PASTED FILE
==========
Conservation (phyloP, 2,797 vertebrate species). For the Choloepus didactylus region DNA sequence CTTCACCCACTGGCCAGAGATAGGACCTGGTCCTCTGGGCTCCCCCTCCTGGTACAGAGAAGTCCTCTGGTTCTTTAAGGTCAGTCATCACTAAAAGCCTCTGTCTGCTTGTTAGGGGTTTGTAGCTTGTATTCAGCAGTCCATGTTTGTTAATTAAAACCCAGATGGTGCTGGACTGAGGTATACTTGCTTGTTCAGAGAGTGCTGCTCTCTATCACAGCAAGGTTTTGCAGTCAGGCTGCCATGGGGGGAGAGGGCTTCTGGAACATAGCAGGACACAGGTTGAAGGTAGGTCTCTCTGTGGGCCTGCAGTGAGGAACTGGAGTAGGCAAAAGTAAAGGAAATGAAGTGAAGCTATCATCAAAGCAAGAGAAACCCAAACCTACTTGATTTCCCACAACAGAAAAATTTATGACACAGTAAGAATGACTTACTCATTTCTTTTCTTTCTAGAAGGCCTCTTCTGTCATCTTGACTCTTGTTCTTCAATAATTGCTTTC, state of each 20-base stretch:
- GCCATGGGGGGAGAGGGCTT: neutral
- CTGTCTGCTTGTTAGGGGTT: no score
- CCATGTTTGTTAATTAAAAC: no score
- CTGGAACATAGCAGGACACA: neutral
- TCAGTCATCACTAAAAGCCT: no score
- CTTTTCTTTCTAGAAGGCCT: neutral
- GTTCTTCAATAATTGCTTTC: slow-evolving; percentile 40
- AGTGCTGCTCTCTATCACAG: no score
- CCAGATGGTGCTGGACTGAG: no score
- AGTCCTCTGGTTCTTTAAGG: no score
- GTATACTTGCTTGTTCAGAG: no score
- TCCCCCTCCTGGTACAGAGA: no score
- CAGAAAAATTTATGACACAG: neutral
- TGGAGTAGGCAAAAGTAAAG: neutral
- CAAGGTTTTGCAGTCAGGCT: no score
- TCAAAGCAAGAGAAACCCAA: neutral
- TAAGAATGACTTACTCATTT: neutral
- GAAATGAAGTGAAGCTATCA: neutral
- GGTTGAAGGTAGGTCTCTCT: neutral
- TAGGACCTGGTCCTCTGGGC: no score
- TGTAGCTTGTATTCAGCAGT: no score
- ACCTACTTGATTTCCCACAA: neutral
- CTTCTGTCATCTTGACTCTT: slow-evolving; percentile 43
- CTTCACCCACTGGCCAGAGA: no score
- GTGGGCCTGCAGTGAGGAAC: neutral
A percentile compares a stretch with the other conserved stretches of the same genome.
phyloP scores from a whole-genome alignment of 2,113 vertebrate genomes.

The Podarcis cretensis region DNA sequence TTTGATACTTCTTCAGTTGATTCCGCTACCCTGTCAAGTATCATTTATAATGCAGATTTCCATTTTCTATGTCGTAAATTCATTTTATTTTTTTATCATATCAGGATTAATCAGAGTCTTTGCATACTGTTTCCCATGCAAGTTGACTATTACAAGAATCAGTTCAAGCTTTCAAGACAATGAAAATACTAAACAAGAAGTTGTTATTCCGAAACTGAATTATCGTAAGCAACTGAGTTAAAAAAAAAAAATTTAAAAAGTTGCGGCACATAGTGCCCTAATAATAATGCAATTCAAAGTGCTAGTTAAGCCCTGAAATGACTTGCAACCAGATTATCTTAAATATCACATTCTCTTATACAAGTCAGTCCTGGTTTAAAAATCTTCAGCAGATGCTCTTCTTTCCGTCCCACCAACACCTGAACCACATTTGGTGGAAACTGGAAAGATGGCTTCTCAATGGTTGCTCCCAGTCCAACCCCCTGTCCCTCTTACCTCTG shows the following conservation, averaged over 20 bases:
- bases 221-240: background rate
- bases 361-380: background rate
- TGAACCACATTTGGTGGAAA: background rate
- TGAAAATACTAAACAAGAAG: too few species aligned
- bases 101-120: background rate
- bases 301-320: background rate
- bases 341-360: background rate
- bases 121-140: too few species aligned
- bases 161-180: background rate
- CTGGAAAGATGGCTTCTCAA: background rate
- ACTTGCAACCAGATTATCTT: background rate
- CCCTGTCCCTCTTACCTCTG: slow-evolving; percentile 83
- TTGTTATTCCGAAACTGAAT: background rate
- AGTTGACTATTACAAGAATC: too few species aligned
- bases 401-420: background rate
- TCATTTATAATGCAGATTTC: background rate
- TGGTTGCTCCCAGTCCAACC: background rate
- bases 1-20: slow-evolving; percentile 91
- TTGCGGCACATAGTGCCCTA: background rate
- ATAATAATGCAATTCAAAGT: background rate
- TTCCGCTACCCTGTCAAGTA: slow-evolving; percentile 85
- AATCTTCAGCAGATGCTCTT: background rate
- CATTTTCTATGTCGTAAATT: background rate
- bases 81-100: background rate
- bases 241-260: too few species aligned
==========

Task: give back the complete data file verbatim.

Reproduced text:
Conservation (phyloP, 2,797 vertebrate species). For the Choloepus didactylus region DNA sequence CTTCACCCACTGGCCAGAGATAGGACCTGGTCCTCTGGGCTCCCCCTCCTGGTACAGAGAAGTCCTCTGGTTCTTTAAGGTCAGTCATCACTAAAAGCCTCTGTCTGCTTGTTAGGGGTTTGTAGCTTGTATTCAGCAGTCCATGTTTGTTAATTAAAACCCAGATGGTGCTGGACTGAGGTATACTTGCTTGTTCAGAGAGTGCTGCTCTCTATCACAGCAAGGTTTTGCAGTCAGGCTGCCATGGGGGGAGAGGGCTTCTGGAACATAGCAGGACACAGGTTGAAGGTAGGTCTCTCTGTGGGCCTGCAGTGAGGAACTGGAGTAGGCAAAAGTAAAGGAAATGAAGTGAAGCTATCATCAAAGCAAGAGAAACCCAAACCTACTTGATTTCCCACAACAGAAAAATTTATGACACAGTAAGAATGACTTACTCATTTCTTTTCTTTCTAGAAGGCCTCTTCTGTCATCTTGACTCTTGTTCTTCAATAATTGCTTTC, state of each 20-base stretch:
- GCCATGGGGGGAGAGGGCTT: neutral
- CTGTCTGCTTGTTAGGGGTT: no score
- CCATGTTTGTTAATTAAAAC: no score
- CTGGAACATAGCAGGACACA: neutral
- TCAGTCATCACTAAAAGCCT: no score
- CTTTTCTTTCTAGAAGGCCT: neutral
- GTTCTTCAATAATTGCTTTC: slow-evolving; percentile 40
- AGTGCTGCTCTCTATCACAG: no score
- CCAGATGGTGCTGGACTGAG: no score
- AGTCCTCTGGTTCTTTAAGG: no score
- GTATACTTGCTTGTTCAGAG: no score
- TCCCCCTCCTGGTACAGAGA: no score
- CAGAAAAATTTATGACACAG: neutral
- TGGAGTAGGCAAAAGTAAAG: neutral
- CAAGGTTTTGCAGTCAGGCT: no score
- TCAAAGCAAGAGAAACCCAA: neutral
- TAAGAATGACTTACTCATTT: neutral
- GAAATGAAGTGAAGCTATCA: neutral
- GGTTGAAGGTAGGTCTCTCT: neutral
- TAGGACCTGGTCCTCTGGGC: no score
- TGTAGCTTGTATTCAGCAGT: no score
- ACCTACTTGATTTCCCACAA: neutral
- CTTCTGTCATCTTGACTCTT: slow-evolving; percentile 43
- CTTCACCCACTGGCCAGAGA: no score
- GTGGGCCTGCAGTGAGGAAC: neutral
A percentile compares a stretch with the other conserved stretches of the same genome.
phyloP scores from a whole-genome alignment of 2,113 vertebrate genomes.

The Podarcis cretensis region DNA sequence TTTGATACTTCTTCAGTTGATTCCGCTACCCTGTCAAGTATCATTTATAATGCAGATTTCCATTTTCTATGTCGTAAATTCATTTTATTTTTTTATCATATCAGGATTAATCAGAGTCTTTGCATACTGTTTCCCATGCAAGTTGACTATTACAAGAATCAGTTCAAGCTTTCAAGACAATGAAAATACTAAACAAGAAGTTGTTATTCCGAAACTGAATTATCGTAAGCAACTGAGTTAAAAAAAAAAAATTTAAAAAGTTGCGGCACATAGTGCCCTAATAATAATGCAATTCAAAGTGCTAGTTAAGCCCTGAAATGACTTGCAACCAGATTATCTTAAATATCACATTCTCTTATACAAGTCAGTCCTGGTTTAAAAATCTTCAGCAGATGCTCTTCTTTCCGTCCCACCAACACCTGAACCACATTTGGTGGAAACTGGAAAGATGGCTTCTCAATGGTTGCTCCCAGTCCAACCCCCTGTCCCTCTTACCTCTG shows the following conservation, averaged over 20 bases:
- bases 221-240: background rate
- bases 361-380: background rate
- TGAACCACATTTGGTGGAAA: background rate
- TGAAAATACTAAACAAGAAG: too few species aligned
- bases 101-120: background rate
- bases 301-320: background rate
- bases 341-360: background rate
- bases 121-140: too few species aligned
- bases 161-180: background rate
- CTGGAAAGATGGCTTCTCAA: background rate
- ACTTGCAACCAGATTATCTT: background rate
- CCCTGTCCCTCTTACCTCTG: slow-evolving; percentile 83
- TTGTTATTCCGAAACTGAAT: background rate
- AGTTGACTATTACAAGAATC: too few species aligned
- bases 401-420: background rate
- TCATTTATAATGCAGATTTC: background rate
- TGGTTGCTCCCAGTCCAACC: background rate
- bases 1-20: slow-evolving; percentile 91
- TTGCGGCACATAGTGCCCTA: background rate
- ATAATAATGCAATTCAAAGT: background rate
- TTCCGCTACCCTGTCAAGTA: slow-evolving; percentile 85
- AATCTTCAGCAGATGCTCTT: background rate
- CATTTTCTATGTCGTAAATT: background rate
- bases 81-100: background rate
- bases 241-260: too few species aligned